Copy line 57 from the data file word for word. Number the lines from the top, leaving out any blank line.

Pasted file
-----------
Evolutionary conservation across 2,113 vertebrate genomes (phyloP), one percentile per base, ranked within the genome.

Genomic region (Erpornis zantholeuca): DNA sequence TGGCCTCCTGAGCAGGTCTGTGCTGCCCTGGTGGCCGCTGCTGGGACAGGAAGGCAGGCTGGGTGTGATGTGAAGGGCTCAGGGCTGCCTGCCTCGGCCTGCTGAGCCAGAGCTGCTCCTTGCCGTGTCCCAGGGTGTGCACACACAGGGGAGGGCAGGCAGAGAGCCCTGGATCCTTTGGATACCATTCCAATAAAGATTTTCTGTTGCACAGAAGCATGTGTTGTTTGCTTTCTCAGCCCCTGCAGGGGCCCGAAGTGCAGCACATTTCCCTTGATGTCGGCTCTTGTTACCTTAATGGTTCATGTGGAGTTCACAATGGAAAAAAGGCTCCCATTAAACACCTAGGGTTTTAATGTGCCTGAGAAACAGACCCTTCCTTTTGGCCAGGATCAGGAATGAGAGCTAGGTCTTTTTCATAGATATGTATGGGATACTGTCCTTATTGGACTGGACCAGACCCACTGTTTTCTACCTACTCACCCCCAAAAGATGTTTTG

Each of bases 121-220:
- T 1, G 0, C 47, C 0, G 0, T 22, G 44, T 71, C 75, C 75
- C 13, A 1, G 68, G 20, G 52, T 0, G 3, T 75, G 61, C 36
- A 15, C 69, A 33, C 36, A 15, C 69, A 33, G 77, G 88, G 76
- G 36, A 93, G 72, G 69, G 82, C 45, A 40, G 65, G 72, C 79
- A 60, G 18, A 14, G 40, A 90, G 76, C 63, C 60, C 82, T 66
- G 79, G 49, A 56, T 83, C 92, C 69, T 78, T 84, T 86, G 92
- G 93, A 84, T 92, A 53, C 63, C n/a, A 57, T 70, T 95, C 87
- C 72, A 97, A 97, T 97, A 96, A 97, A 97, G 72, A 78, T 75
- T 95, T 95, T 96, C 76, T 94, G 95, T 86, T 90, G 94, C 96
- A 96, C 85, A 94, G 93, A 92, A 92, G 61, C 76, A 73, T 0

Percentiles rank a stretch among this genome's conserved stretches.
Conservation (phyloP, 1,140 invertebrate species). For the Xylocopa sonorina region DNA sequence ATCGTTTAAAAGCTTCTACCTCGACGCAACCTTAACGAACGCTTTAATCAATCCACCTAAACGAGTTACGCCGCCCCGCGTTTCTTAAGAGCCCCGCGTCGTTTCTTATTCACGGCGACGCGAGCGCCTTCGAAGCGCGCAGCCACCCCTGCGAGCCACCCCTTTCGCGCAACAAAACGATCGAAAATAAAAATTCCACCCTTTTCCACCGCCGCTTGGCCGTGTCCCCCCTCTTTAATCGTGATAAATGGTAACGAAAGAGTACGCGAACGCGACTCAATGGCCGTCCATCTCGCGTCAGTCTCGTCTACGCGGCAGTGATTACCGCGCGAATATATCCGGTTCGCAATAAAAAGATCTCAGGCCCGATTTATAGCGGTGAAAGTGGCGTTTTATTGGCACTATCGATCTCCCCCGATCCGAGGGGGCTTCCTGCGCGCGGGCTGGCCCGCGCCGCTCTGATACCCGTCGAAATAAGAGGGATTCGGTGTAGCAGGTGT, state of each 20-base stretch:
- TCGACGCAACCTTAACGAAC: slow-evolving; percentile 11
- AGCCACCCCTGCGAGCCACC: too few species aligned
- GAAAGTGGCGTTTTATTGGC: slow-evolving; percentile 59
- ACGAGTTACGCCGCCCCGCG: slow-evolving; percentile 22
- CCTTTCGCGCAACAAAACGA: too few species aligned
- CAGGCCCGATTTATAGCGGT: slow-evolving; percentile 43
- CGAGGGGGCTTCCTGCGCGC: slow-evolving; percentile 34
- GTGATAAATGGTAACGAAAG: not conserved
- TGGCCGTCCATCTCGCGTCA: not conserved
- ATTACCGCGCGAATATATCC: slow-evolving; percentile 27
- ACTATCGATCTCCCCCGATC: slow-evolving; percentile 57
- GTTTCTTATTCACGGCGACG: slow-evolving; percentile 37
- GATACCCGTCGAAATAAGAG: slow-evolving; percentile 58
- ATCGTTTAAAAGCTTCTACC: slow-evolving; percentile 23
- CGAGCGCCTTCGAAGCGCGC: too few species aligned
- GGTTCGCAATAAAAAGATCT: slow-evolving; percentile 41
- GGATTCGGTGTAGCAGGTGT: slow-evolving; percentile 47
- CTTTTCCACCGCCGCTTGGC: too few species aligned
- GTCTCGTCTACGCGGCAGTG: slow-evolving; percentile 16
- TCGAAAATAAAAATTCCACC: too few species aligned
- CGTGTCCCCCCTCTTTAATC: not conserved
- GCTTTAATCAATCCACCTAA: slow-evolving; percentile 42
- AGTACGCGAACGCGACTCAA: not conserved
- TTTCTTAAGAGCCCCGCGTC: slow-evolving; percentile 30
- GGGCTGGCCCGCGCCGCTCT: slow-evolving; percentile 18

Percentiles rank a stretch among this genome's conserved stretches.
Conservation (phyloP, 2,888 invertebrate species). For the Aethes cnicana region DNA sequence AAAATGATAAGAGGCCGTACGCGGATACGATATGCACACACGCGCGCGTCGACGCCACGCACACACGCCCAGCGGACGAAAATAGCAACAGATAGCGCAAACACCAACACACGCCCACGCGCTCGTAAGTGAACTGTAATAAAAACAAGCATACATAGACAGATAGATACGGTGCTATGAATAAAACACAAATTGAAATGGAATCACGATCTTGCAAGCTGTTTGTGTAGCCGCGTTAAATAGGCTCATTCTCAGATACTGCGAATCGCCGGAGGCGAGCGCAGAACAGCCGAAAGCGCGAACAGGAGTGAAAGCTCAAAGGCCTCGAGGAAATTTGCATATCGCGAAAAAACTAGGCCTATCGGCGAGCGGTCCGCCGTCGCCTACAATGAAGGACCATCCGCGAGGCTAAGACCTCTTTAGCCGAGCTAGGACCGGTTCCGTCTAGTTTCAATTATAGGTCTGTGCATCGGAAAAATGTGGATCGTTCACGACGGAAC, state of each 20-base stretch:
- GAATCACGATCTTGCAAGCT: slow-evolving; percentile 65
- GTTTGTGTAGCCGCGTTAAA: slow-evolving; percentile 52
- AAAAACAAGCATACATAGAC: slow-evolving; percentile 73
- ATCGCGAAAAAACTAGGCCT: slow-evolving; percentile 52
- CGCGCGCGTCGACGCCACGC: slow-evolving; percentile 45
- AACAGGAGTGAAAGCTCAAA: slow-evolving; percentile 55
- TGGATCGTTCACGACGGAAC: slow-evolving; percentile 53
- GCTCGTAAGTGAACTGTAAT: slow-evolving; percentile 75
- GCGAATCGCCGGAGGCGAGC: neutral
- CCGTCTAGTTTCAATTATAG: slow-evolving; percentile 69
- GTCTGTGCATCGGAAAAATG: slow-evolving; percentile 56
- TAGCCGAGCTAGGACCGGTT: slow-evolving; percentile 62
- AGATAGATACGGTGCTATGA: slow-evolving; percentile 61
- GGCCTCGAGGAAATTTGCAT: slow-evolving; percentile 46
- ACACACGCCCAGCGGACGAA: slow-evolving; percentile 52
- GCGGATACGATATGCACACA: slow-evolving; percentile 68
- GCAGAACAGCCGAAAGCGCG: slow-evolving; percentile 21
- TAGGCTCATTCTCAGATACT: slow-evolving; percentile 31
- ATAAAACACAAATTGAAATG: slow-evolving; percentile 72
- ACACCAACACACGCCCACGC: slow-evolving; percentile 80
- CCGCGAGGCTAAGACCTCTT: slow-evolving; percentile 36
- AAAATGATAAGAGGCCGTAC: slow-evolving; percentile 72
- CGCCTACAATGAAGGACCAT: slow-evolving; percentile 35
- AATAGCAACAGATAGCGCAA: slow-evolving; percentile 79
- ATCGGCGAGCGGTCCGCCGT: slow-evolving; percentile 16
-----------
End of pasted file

- ACACACGCCCAGCGGACGAA: slow-evolving; percentile 52